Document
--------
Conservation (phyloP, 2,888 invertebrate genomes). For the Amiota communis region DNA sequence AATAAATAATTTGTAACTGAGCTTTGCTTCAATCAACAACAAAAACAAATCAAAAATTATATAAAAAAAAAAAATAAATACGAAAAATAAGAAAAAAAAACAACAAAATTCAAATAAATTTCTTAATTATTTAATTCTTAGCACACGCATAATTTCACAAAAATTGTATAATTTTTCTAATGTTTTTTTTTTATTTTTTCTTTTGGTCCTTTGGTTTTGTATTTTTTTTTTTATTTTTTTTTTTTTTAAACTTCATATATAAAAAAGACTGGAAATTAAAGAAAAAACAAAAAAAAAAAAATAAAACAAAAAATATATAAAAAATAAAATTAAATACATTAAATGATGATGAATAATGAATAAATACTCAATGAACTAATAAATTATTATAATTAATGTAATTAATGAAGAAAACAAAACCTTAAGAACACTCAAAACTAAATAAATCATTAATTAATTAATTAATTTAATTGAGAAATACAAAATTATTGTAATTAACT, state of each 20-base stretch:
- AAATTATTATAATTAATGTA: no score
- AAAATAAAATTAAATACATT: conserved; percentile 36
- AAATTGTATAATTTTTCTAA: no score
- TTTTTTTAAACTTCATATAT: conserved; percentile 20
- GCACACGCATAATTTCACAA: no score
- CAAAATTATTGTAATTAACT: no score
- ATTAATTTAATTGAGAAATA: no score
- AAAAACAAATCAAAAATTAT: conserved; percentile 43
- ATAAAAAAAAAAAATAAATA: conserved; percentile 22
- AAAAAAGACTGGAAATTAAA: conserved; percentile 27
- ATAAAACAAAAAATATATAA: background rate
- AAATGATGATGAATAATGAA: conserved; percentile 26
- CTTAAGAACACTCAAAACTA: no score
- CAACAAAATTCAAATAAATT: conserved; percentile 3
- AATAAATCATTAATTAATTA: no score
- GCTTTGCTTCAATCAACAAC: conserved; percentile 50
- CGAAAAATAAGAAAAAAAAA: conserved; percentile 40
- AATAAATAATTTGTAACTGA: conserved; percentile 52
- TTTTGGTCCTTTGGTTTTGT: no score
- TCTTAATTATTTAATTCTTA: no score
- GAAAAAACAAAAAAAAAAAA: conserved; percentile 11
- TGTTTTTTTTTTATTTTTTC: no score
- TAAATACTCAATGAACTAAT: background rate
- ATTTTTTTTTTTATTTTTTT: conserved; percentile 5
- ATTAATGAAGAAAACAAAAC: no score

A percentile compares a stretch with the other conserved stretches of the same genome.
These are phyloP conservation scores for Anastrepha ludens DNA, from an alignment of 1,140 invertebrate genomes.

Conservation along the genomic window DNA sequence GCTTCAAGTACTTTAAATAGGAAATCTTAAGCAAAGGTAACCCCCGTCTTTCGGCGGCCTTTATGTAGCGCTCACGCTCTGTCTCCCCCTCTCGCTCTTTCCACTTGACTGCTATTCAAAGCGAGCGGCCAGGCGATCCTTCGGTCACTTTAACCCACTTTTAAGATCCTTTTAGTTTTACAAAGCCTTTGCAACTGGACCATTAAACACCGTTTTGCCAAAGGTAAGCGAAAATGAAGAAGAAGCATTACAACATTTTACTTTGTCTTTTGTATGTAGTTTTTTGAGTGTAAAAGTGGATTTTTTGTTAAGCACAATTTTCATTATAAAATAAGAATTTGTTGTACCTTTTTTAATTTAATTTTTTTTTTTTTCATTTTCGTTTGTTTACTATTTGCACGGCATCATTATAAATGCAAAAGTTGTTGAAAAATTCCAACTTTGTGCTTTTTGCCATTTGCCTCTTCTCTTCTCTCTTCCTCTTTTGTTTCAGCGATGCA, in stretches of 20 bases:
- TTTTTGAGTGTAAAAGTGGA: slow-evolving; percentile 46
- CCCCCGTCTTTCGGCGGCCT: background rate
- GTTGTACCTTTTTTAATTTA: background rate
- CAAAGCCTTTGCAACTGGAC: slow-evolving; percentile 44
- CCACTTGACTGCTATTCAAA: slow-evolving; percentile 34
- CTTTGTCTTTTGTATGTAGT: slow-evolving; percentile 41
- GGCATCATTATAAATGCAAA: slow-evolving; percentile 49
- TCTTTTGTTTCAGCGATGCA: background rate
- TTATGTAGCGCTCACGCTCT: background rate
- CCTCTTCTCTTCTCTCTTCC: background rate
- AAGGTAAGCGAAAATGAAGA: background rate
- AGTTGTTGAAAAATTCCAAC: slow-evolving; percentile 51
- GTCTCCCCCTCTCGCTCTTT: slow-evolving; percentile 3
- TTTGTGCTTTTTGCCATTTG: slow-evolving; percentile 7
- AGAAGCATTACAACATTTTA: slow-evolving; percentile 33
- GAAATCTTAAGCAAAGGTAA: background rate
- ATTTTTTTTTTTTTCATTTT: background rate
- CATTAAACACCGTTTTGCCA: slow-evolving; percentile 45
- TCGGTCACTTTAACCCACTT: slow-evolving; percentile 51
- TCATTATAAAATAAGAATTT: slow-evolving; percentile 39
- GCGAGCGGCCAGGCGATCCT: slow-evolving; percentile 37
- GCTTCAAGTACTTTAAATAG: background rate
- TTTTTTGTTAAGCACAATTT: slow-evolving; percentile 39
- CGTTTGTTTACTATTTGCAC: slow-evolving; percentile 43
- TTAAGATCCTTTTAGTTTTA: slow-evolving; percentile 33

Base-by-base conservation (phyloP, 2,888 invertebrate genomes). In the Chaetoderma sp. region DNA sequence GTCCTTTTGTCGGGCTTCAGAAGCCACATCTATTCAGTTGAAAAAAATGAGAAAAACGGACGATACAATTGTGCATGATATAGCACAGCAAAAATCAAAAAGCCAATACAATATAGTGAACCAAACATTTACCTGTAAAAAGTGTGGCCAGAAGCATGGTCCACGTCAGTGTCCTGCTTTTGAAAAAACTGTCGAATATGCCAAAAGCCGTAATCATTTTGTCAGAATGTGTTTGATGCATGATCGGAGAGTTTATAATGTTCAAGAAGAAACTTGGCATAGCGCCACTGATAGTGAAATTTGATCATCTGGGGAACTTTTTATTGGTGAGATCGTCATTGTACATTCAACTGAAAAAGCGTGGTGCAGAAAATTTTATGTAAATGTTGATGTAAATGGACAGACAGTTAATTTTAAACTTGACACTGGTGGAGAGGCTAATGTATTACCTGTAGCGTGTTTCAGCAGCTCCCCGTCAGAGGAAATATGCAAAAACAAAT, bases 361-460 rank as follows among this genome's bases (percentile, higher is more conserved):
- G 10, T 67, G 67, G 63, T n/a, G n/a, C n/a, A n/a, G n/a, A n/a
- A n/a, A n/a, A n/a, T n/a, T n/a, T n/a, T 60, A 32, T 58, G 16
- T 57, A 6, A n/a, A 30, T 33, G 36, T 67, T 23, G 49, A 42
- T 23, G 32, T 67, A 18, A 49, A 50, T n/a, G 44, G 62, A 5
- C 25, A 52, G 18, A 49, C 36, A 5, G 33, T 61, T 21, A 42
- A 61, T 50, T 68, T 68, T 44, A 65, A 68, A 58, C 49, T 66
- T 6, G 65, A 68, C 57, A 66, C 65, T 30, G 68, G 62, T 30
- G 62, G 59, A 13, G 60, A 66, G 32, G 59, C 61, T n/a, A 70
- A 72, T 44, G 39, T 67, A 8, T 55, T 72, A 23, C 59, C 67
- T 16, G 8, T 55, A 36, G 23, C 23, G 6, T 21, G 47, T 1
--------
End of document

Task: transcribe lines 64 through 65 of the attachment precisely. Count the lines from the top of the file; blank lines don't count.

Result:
- A 72, T 44, G 39, T 67, A 8, T 55, T 72, A 23, C 59, C 67
- T 16, G 8, T 55, A 36, G 23, C 23, G 6, T 21, G 47, T 1